Complete List Of King Crimson Band Members

King Crimson Band Members

Feature Photo: Hunter Desportes, CC BY 2.0 <https://creativecommons.org/licenses/by/2.0>, via Wikimedia Commons

King Crimson was formed in London in 1968. Known for their complex compositions and pioneering use of improvisation, the band has undergone numerous lineup changes throughout its history, with guitarist Robert Fripp being the only constant member. King Crimson has released thirteen studio albums, beginning with their influential debut In the Court of the Crimson King (1969), which is often cited as one of the first and most important progressive rock albums. The band has seen periods of inactivity and reformation, with their latest lineup continuing to perform live and release new music. Despite their frequent changes in personnel, King Crimson has maintained a reputation for musical innovation and has left a lasting impact on the genre.

Robert Fripp

Robert Fripp is the founding member and guitarist of King Crimson, having formed the band in 1968. He has been the only constant member throughout the band’s various incarnations. Fripp’s innovative guitar work and compositional skills have been central to King Crimson’s sound. He has played on every King Crimson album, from In the Court of the Crimson King (1969) to the most recent release. Outside of King Crimson, Fripp has worked with a wide range of artists, including David Bowie, Brian Eno, and Peter Gabriel, and has released several solo albums.

Greg Lake

Greg Lake was the original bassist and lead vocalist for King Crimson, joining the band in 1968. He played on their debut album, In the Court of the Crimson King (1969), contributing significantly to its sound with his powerful vocals and bass lines. Lake left the band in 1970 to form Emerson, Lake & Palmer, where he achieved significant success. He is remembered for his contributions to the early sound of King Crimson.

Michael Giles

Michael Giles was the original drummer and percussionist for King Crimson, joining in 1968. He played on In the Court of the Crimson King (1969), where his innovative drumming was a key element of the band’s early sound. Giles left the band shortly after the release of their debut album but continued to work with Robert Fripp on the album McDonald and Giles (1970). He also pursued a career as a session musician.

Ian McDonald

Ian McDonald was a founding member of King Crimson, playing saxophone, flute, keyboards, and mellotron. He joined the band in 1968 and played on In the Court of the Crimson King (1969). McDonald’s multi-instrumental talents were crucial to the band’s early sound. He left King Crimson in 1969 and later co-founded the rock band Foreigner. McDonald has also worked as a session musician and producer.

Peter Sinfield

Peter Sinfield was the lyricist and occasional synthesizer player for King Crimson from their formation in 1968 until 1972. He wrote the lyrics for the band’s first four albums, including In the Court of the Crimson King (1969). Sinfield’s poetic and often surreal lyrics were a defining feature of King Crimson’s early work. After leaving the band, he pursued a solo career and worked as a lyricist for other artists, including Emerson, Lake & Palmer.

Mel Collins

Mel Collins first joined King Crimson in 1970, playing saxophones and flute. He played on several albums, including Lizard (1970) and Islands (1971). Collins left the band in 1972 but rejoined in 2013, contributing to the band’s later tours and recordings. Outside of King Crimson, Collins has worked with a wide range of artists, including Camel, The Alan Parsons Project, and Dire Straits.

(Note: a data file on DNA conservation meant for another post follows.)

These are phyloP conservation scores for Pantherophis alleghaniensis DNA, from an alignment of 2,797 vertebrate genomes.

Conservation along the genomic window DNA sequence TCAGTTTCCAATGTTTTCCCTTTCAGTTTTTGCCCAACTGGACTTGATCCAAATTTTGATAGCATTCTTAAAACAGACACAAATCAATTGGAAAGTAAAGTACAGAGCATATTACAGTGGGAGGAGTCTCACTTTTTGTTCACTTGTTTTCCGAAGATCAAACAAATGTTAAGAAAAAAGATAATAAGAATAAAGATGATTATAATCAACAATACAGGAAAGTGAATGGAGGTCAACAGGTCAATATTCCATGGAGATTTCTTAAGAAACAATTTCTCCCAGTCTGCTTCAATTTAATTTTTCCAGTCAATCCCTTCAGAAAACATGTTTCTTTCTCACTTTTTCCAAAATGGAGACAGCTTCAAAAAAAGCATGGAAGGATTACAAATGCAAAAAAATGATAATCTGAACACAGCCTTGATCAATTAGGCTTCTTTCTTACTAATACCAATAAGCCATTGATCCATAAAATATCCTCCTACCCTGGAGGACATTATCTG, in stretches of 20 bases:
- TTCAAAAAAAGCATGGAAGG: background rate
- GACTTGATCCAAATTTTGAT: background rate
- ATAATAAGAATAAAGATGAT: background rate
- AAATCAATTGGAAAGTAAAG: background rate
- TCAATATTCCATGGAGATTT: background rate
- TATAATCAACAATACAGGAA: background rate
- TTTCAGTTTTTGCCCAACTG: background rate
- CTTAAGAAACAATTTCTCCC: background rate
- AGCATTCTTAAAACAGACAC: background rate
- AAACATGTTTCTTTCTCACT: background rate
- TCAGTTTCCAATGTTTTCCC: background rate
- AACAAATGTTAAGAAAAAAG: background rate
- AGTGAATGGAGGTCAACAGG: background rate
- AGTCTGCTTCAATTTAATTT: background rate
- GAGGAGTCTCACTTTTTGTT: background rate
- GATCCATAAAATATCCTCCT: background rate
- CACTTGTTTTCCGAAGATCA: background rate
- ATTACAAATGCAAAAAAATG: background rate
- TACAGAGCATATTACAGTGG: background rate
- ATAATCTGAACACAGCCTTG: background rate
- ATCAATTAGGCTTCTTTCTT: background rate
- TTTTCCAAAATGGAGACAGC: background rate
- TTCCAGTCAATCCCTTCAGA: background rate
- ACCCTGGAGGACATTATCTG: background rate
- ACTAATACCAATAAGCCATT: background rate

Boz Burrell

Boz Burrell joined King Crimson in 1971 as the bassist and lead vocalist. He played on the albums Islands (1971) and Earthbound (1972). After leaving King Crimson in 1972, Burrell found success as the bassist for the rock band Bad Company. He remained with Bad Company until his death in 2006.

Bill Bruford

Bill Bruford joined King Crimson in 1972 as the drummer and percussionist. He played on several albums, including Larks’ Tongues in Aspic (1973), Starless and Bible Black (1974), and Red (1974). Bruford left the band in 1974 but rejoined for the 1981-1984 and 1994-1997 incarnations. Outside of King Crimson, Bruford was the original drummer for Yes and has led his own jazz band, Earthworks.

John Wetton

John Wetton joined King Crimson in 1972 as the bassist and lead vocalist. He played on Larks’ Tongues in Aspic (1973), Starless and Bible Black (1974), and Red (1974). Wetton’s powerful voice and bass playing were central to the band’s sound during this period. After leaving King Crimson in 1974, he played with several bands, including UK and Asia, achieving significant success with the latter.

David Cross

David Cross joined King Crimson in 1972 as the violinist and keyboardist. He played on Larks’ Tongues in Aspic (1973), Starless and Bible Black (1974), and Red (1974). Cross’s violin added a unique dimension to the band’s sound. After leaving King Crimson in 1974, he pursued a solo career and worked with various other musicians and bands.

Peter Giles

Peter Giles joined King Crimson in 1970, contributing bass on the album In the Wake of Poseidon. His precise bass playing added depth to the band’s early sound. Before joining King Crimson, Giles was a member of Giles, Giles and Fripp, a precursor to King Crimson, which he formed with his brother Michael Giles and Robert Fripp. After his time with King Crimson, Peter Giles continued to work in music, though he did not rejoin the band in later years.